The sales tax law is fairly arcane in New York State. It reads, in only small part:
Tax Law § 1115. Exemptions from sales and use taxes.
(a) Receipts from the following shall be exempt from the tax on retail sales imposed under subdivision (a) of section eleven hundred five and the compensating use tax imposed under section eleven hundred ten:
(1) Food, food products, beverages, dietary foods and health supplements, sold for human consumption but not including (i) candy and confectionery, (ii) fruit drinks which contain less than seventy percent of natural fruit juice…
I go to the corner store to buy a bottle of juice. The proprietor carefully peruses the bottle, notes that it’s 100% juice and correctly rings up the sale on the non-taxable key. I mention how strange the sales tax law is, that if the beverage were less than 70% juice, it’d be taxable. The proprietor scowls, “No, if it were 99% juice, it’d be taxable.”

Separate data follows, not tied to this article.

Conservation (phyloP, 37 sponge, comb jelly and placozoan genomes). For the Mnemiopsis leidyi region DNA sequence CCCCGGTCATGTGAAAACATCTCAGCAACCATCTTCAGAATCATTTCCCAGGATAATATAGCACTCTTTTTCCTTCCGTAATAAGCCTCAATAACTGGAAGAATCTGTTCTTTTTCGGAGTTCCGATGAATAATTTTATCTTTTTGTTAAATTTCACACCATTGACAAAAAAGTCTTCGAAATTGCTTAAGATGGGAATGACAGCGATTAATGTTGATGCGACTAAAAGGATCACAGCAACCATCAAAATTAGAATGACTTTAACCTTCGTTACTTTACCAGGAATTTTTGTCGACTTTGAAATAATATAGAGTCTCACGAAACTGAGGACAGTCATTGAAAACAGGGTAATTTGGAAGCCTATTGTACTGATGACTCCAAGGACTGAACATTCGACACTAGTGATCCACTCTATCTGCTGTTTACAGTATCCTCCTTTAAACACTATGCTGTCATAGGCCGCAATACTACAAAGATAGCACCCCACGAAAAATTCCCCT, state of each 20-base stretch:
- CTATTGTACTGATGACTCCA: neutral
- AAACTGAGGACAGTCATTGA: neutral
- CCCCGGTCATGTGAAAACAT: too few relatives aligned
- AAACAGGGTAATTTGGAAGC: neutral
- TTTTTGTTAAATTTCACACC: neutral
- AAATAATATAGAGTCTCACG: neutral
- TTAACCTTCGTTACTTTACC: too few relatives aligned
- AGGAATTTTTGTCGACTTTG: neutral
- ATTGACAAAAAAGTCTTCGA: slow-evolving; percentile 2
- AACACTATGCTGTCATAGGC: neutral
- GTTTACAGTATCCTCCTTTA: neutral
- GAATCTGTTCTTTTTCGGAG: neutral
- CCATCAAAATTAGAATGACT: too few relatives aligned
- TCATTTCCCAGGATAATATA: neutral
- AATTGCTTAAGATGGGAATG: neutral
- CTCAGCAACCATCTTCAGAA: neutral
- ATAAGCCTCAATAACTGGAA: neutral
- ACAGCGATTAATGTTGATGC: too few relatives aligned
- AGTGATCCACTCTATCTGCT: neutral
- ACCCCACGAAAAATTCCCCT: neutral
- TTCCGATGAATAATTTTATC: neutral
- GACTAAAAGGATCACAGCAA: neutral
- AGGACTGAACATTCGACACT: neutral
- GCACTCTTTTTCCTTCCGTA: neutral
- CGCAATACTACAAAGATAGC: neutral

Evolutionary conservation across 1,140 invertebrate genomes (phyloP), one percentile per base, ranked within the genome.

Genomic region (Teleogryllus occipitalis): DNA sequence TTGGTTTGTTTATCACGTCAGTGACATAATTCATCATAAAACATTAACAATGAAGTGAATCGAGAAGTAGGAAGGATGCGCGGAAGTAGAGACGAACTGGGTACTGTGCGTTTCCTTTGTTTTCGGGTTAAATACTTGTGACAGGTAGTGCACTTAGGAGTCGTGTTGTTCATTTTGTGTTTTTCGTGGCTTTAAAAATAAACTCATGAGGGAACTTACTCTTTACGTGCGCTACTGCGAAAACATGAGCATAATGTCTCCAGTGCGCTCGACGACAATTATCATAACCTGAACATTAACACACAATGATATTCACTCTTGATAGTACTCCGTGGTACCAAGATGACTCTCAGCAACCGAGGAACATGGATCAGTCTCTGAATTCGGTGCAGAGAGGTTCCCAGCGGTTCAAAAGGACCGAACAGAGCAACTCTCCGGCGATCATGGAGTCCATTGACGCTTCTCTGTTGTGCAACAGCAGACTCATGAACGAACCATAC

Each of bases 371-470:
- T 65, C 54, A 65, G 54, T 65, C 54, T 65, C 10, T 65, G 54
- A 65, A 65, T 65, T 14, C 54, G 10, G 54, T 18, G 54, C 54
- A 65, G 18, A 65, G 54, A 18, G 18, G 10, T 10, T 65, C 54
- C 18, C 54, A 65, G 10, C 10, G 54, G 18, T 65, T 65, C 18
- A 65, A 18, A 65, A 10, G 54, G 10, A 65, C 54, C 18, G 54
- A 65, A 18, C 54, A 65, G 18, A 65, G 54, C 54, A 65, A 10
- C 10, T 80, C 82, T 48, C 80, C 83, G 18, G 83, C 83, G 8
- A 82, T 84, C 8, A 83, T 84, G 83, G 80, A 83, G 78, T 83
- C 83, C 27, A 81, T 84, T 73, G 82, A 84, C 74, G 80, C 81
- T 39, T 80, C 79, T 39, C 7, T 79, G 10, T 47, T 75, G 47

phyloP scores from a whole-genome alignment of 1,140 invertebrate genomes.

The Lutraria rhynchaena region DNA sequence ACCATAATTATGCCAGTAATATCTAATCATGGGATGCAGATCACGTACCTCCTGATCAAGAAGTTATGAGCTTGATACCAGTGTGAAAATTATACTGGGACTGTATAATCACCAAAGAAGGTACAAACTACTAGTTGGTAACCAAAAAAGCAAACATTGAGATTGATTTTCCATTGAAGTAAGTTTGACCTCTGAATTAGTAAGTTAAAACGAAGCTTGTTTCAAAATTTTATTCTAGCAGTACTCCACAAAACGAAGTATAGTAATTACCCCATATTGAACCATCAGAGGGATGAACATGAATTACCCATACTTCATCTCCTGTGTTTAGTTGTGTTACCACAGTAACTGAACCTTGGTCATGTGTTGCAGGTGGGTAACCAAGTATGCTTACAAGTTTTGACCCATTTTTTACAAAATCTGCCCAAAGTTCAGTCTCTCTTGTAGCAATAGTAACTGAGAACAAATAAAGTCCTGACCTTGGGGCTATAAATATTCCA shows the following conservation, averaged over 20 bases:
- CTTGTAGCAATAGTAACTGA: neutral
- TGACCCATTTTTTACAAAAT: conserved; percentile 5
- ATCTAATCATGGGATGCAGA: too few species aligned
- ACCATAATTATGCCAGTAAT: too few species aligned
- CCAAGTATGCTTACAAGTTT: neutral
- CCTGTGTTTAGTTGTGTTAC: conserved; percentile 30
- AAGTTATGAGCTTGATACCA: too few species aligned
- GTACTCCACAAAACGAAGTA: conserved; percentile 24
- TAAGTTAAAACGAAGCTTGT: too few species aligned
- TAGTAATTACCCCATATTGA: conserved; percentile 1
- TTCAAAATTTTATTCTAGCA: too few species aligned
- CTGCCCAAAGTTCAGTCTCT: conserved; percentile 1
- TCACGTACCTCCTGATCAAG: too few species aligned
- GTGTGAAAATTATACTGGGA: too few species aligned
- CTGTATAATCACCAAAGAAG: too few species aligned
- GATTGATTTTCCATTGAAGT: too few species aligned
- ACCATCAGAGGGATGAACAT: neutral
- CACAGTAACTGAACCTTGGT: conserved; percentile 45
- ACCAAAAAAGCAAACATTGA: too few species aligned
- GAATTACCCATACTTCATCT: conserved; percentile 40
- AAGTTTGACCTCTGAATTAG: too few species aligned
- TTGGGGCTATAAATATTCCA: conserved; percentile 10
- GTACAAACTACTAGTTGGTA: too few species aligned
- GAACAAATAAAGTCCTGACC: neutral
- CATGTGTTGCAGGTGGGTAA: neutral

So this is is my issue: should I go print out the law (actually, I already have, and have highlighted it to boot) to show the proprietor, or should I let it go?
Certainly, I was mildly peeved with his dismissive tone, but it’s also the case that he’s charging tax on some products that just aren’t taxable. Then again, how many beverages ARE there out there that have between 70% and 99% juice, anyway?
The tax in the state between the state plus the local is about 8%, so on a $1.50 drink, it’s only 12 cents.
Is it the “principle of the thing” or is it just ego?
Another example of the same thing: I bought one donut from the Dunkin’ Donuts in the 20 Mall a couple weeks, generally 79 cents when I buy it elsewhere, but 85 cents there. I saw her ring in 79 cents, but it must have been on the taxable button, the button one would use for prepared foods to be consumed. Restaurant food is taxable, but a dozen donuts (which one would HOPE would not be downed in one sitting) is not. I seldom go to that mall, so I’m not likely to go complain over six cents, but still…
Veering off topic somewhat: I had this friend from Manhattan. For some reason, I mentioned that she lived in New York County. She became indignant. “No, I don’t, I live in Manhattan County.” I agreed that she lived in Manhattan borough. “And I live there,” she scolded. “I ought to know!” Yes, she should, but she didn’t. I let it go.